Learn to hunt: archery
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Woman with archery equipment and harvested buck deer

Learn to hunt: archery

Tips for taking on the challenge of bowhunting

RaLynne Takeda
DWR Hunter Education Program Manager

It's archery season for many of Utah's big game hunts, and many people who have never hunted with archery equipment — or have never hunted at all — are inspired to become bowhunters this time of year.

Woman with archery equipment and harvested buck deer

Although you may not have an opportunity to hunt during the archery season this year, it's the perfect time to get started learning a new skill, and dedicate the time and energy it takes to become a proficient archery hunter. Maybe this time next year you'll be pulling back a bowstring and harvesting your first buck!

As the Utah Division of Wildlife Resources Hunter Education Program Manager, I've had the opportunity to teach and mentor archers of all skill levels and ages for almost 40 years. Here are some frequently asked questions about getting started archery hunting.

Question: What do you enjoy most about archery hunting?

Answer: The challenge. The close proximity to the animal you need to have for a clean shot.

Question: What basic equipment is needed for someone getting started archery hunting?

Answer: A quality bow, arrows specifically matched to the bow and you. Proper footwear is also crucial: You'll spend a lot of time hiking and good boots are a game changer.

Question: What should someone look for when buying good, entry-level equipment? Does that vary from person to person (size, etc.)?
A bow and arrow

Answer: Choosing good equipment will vary depending on each person and what they are planning to hunt. It comes down to personal preference, and sometimes advice from family or friends.

I recommend visiting your local archery pro shop to try out some equipment before you commit to buying. The archery shop staff can help you determine your draw length — that's the distance you pull back the string for comfortable and proper shooting form — and what draw weight will work best for you. They can also walk you through the process of obtaining the perfect bow for you and your needs.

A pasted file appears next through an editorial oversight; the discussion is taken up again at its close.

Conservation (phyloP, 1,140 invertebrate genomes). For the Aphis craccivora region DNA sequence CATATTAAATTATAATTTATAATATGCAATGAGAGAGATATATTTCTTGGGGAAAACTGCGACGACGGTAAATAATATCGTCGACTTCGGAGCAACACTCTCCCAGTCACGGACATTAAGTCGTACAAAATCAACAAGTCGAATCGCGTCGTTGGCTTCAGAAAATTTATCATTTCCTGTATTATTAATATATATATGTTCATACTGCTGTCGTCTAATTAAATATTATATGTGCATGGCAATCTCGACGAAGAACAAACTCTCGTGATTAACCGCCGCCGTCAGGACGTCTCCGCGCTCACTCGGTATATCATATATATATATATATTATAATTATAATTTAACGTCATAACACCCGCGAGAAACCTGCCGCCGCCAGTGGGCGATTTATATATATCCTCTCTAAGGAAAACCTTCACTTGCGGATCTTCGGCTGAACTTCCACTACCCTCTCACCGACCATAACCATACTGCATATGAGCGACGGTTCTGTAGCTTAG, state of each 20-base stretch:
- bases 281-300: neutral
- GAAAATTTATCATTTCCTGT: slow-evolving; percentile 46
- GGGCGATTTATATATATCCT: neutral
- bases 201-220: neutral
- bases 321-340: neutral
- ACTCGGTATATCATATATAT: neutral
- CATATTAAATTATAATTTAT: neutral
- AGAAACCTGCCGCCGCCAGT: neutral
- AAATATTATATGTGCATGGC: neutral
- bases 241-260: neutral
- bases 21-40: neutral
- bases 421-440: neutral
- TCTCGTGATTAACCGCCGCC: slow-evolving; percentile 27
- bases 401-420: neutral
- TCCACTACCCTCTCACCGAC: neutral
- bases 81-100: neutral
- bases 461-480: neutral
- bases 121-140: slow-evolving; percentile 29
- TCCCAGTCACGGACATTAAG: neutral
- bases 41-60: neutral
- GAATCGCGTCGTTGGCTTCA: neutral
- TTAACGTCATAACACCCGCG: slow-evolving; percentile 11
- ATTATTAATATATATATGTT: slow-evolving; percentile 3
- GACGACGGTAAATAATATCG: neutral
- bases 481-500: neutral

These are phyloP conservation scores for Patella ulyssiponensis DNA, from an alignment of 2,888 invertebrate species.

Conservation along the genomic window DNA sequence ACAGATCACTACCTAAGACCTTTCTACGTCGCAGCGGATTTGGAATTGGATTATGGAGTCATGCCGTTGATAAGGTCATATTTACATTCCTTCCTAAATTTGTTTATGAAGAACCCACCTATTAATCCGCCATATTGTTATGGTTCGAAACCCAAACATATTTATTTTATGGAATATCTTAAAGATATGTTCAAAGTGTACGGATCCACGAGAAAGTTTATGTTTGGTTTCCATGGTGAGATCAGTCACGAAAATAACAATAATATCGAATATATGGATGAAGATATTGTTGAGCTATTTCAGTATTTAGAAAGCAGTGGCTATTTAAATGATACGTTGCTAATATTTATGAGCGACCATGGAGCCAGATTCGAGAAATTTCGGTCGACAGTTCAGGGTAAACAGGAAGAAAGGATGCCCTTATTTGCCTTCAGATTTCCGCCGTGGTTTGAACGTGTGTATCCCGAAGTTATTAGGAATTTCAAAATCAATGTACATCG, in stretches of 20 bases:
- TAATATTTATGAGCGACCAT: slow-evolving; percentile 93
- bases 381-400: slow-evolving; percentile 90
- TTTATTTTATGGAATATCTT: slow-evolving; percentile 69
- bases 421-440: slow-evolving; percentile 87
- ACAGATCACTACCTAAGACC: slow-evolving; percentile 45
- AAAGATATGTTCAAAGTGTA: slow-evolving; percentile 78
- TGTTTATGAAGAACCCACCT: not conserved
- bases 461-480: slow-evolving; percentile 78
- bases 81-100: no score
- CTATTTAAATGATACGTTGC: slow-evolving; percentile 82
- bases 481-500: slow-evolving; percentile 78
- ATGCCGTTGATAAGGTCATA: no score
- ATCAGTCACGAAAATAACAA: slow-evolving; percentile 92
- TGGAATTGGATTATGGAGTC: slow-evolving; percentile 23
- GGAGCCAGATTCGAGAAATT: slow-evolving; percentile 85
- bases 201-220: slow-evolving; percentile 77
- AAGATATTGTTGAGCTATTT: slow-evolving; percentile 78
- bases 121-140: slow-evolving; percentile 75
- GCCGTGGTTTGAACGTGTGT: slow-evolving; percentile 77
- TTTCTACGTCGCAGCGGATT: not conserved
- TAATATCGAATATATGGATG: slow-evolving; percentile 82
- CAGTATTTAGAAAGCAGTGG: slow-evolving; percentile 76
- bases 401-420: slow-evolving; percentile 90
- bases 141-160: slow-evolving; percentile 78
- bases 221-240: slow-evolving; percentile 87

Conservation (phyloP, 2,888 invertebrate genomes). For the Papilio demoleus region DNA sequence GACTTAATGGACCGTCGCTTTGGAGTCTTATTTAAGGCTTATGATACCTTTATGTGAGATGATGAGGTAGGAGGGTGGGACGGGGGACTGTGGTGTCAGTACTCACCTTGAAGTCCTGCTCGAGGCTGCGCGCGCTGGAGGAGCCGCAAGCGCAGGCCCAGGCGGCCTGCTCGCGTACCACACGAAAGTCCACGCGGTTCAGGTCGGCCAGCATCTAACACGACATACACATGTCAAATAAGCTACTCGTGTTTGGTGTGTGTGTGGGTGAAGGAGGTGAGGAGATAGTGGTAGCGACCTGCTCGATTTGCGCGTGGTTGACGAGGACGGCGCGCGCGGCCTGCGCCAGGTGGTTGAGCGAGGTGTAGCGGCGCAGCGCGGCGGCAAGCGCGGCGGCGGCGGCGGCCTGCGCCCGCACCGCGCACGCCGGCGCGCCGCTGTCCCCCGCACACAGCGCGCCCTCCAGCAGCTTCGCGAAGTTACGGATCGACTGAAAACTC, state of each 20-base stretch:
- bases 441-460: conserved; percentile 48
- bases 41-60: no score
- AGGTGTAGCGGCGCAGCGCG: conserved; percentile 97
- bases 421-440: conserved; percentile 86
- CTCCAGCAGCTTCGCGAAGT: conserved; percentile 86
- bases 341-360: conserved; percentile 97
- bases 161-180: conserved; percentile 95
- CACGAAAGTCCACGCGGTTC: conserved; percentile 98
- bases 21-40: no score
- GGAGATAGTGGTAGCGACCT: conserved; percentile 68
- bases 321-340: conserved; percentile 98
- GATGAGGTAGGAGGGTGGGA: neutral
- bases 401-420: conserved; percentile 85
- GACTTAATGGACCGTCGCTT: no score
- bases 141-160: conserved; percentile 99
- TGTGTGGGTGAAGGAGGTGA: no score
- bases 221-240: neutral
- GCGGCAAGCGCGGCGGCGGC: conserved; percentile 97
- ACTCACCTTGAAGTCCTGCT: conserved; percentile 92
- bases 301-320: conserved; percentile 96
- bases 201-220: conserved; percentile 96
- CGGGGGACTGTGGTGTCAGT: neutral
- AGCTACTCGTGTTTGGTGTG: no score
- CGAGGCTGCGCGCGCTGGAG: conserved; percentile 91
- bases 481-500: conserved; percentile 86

Question: How much does good entry-level equipment cost, and what requirements should I keep in mind?

Answer: Entry-level bows will start between $400–$800. Arrows run from $10–$25 each. Accessories — such as arm guards/bracers, finger tabs and quivers — can add up quickly on top of the bow purchase. Arrows used for hunting are razor sharp, so investing in a good quiver to store them in is a priority for both your safety and for keeping your arrows close at hand when hunting.

If you are purchasing archery equipment intended for big game hunting, keep in mind that there are specific requirements outlined in the annual Utah Big Game Field Regulations Guidebook. For example, bows used for hunting must have a minimum draw weight of 30 pounds, in order to create enough force to humanely harvest an animal. Also, there are rules for the minimum length of arrows used for hunting and the type of arrowheads allowed.

Question: What skills do I need to develop to become a good archery hunter, and how and where can I practice?

Answer: Becoming a successful archer requires both mental and physical determination. Aerobic endurance, balance, coordination, good reaction time, motivation, self-confidence, mental strength, developing the proper skills and techniques, agility, flexibility, strength and power are some of the things needed for archery.

On average, it takes over two months of frequent practice to learn how to properly shoot a bow. That's usually how long it takes for archers to learn the correct techniques and develop consistent form. After you learn correct techniques, you will start to refine your skills and become a more consistent shooter through repetition. There are archery ranges around the state — including DWR-run Lee Kay and Cache Valley public shooting ranges — and many archery shops have a small range. Spend time all year practicing, not just a week or two before the hunt. Join an archery league near you and have fun!